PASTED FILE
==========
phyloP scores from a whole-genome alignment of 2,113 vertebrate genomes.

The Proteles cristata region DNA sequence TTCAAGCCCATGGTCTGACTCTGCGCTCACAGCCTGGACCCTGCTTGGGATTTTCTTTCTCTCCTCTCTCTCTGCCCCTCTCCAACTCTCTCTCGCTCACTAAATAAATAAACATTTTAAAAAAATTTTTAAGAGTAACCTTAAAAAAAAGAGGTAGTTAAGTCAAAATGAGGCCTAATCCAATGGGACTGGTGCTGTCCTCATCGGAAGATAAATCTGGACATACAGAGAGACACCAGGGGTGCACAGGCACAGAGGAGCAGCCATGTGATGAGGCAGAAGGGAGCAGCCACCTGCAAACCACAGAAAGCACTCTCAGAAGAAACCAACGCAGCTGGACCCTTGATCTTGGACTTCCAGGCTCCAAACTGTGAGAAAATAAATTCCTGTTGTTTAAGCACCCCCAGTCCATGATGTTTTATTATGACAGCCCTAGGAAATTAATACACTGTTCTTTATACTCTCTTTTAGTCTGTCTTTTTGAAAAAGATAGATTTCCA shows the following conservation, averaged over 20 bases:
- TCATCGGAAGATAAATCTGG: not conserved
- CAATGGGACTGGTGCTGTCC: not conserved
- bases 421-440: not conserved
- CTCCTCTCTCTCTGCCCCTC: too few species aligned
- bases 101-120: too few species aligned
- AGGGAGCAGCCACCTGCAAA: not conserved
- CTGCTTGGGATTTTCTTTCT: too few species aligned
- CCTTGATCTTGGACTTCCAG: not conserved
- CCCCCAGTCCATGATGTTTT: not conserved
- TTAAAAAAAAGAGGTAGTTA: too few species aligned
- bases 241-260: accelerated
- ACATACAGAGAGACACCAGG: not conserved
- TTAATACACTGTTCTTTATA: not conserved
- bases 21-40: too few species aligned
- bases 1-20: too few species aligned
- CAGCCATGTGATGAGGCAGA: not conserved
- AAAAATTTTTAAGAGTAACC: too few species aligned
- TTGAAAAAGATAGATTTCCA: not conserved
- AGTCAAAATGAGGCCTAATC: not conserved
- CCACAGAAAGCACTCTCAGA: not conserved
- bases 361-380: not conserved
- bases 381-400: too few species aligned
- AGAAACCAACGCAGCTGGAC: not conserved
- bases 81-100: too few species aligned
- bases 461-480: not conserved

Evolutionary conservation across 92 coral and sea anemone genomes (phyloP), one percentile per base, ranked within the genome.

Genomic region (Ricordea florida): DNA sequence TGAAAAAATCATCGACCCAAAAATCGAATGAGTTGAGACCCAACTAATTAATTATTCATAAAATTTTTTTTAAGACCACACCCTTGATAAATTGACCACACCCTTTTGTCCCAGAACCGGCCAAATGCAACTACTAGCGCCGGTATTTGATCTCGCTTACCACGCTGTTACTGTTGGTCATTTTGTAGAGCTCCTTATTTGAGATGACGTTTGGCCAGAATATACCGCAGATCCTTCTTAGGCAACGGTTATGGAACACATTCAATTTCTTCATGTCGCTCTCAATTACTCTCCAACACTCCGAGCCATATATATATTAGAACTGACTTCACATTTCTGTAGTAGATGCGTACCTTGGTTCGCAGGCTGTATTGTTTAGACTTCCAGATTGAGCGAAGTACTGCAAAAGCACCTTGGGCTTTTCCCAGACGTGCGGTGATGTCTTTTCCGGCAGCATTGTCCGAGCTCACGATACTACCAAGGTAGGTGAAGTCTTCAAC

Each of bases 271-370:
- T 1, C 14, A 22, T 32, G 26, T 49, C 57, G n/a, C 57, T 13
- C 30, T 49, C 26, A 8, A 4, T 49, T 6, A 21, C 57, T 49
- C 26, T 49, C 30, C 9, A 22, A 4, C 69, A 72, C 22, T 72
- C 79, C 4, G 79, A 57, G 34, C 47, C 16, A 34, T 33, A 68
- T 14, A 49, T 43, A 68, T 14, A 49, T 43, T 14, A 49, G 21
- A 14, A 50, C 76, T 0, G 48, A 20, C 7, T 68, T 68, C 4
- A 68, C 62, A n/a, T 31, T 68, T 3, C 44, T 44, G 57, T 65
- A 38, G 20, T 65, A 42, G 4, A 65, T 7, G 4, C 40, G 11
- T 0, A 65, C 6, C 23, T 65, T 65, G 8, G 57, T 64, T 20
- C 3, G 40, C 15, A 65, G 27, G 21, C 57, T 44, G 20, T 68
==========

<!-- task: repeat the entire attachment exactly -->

phyloP scores from a whole-genome alignment of 2,113 vertebrate genomes.

The Proteles cristata region DNA sequence TTCAAGCCCATGGTCTGACTCTGCGCTCACAGCCTGGACCCTGCTTGGGATTTTCTTTCTCTCCTCTCTCTCTGCCCCTCTCCAACTCTCTCTCGCTCACTAAATAAATAAACATTTTAAAAAAATTTTTAAGAGTAACCTTAAAAAAAAGAGGTAGTTAAGTCAAAATGAGGCCTAATCCAATGGGACTGGTGCTGTCCTCATCGGAAGATAAATCTGGACATACAGAGAGACACCAGGGGTGCACAGGCACAGAGGAGCAGCCATGTGATGAGGCAGAAGGGAGCAGCCACCTGCAAACCACAGAAAGCACTCTCAGAAGAAACCAACGCAGCTGGACCCTTGATCTTGGACTTCCAGGCTCCAAACTGTGAGAAAATAAATTCCTGTTGTTTAAGCACCCCCAGTCCATGATGTTTTATTATGACAGCCCTAGGAAATTAATACACTGTTCTTTATACTCTCTTTTAGTCTGTCTTTTTGAAAAAGATAGATTTCCA shows the following conservation, averaged over 20 bases:
- TCATCGGAAGATAAATCTGG: not conserved
- CAATGGGACTGGTGCTGTCC: not conserved
- bases 421-440: not conserved
- CTCCTCTCTCTCTGCCCCTC: too few species aligned
- bases 101-120: too few species aligned
- AGGGAGCAGCCACCTGCAAA: not conserved
- CTGCTTGGGATTTTCTTTCT: too few species aligned
- CCTTGATCTTGGACTTCCAG: not conserved
- CCCCCAGTCCATGATGTTTT: not conserved
- TTAAAAAAAAGAGGTAGTTA: too few species aligned
- bases 241-260: accelerated
- ACATACAGAGAGACACCAGG: not conserved
- TTAATACACTGTTCTTTATA: not conserved
- bases 21-40: too few species aligned
- bases 1-20: too few species aligned
- CAGCCATGTGATGAGGCAGA: not conserved
- AAAAATTTTTAAGAGTAACC: too few species aligned
- TTGAAAAAGATAGATTTCCA: not conserved
- AGTCAAAATGAGGCCTAATC: not conserved
- CCACAGAAAGCACTCTCAGA: not conserved
- bases 361-380: not conserved
- bases 381-400: too few species aligned
- AGAAACCAACGCAGCTGGAC: not conserved
- bases 81-100: too few species aligned
- bases 461-480: not conserved

Evolutionary conservation across 92 coral and sea anemone genomes (phyloP), one percentile per base, ranked within the genome.

Genomic region (Ricordea florida): DNA sequence TGAAAAAATCATCGACCCAAAAATCGAATGAGTTGAGACCCAACTAATTAATTATTCATAAAATTTTTTTTAAGACCACACCCTTGATAAATTGACCACACCCTTTTGTCCCAGAACCGGCCAAATGCAACTACTAGCGCCGGTATTTGATCTCGCTTACCACGCTGTTACTGTTGGTCATTTTGTAGAGCTCCTTATTTGAGATGACGTTTGGCCAGAATATACCGCAGATCCTTCTTAGGCAACGGTTATGGAACACATTCAATTTCTTCATGTCGCTCTCAATTACTCTCCAACACTCCGAGCCATATATATATTAGAACTGACTTCACATTTCTGTAGTAGATGCGTACCTTGGTTCGCAGGCTGTATTGTTTAGACTTCCAGATTGAGCGAAGTACTGCAAAAGCACCTTGGGCTTTTCCCAGACGTGCGGTGATGTCTTTTCCGGCAGCATTGTCCGAGCTCACGATACTACCAAGGTAGGTGAAGTCTTCAAC

Each of bases 271-370:
- T 1, C 14, A 22, T 32, G 26, T 49, C 57, G n/a, C 57, T 13
- C 30, T 49, C 26, A 8, A 4, T 49, T 6, A 21, C 57, T 49
- C 26, T 49, C 30, C 9, A 22, A 4, C 69, A 72, C 22, T 72
- C 79, C 4, G 79, A 57, G 34, C 47, C 16, A 34, T 33, A 68
- T 14, A 49, T 43, A 68, T 14, A 49, T 43, T 14, A 49, G 21
- A 14, A 50, C 76, T 0, G 48, A 20, C 7, T 68, T 68, C 4
- A 68, C 62, A n/a, T 31, T 68, T 3, C 44, T 44, G 57, T 65
- A 38, G 20, T 65, A 42, G 4, A 65, T 7, G 4, C 40, G 11
- T 0, A 65, C 6, C 23, T 65, T 65, G 8, G 57, T 64, T 20
- C 3, G 40, C 15, A 65, G 27, G 21, C 57, T 44, G 20, T 68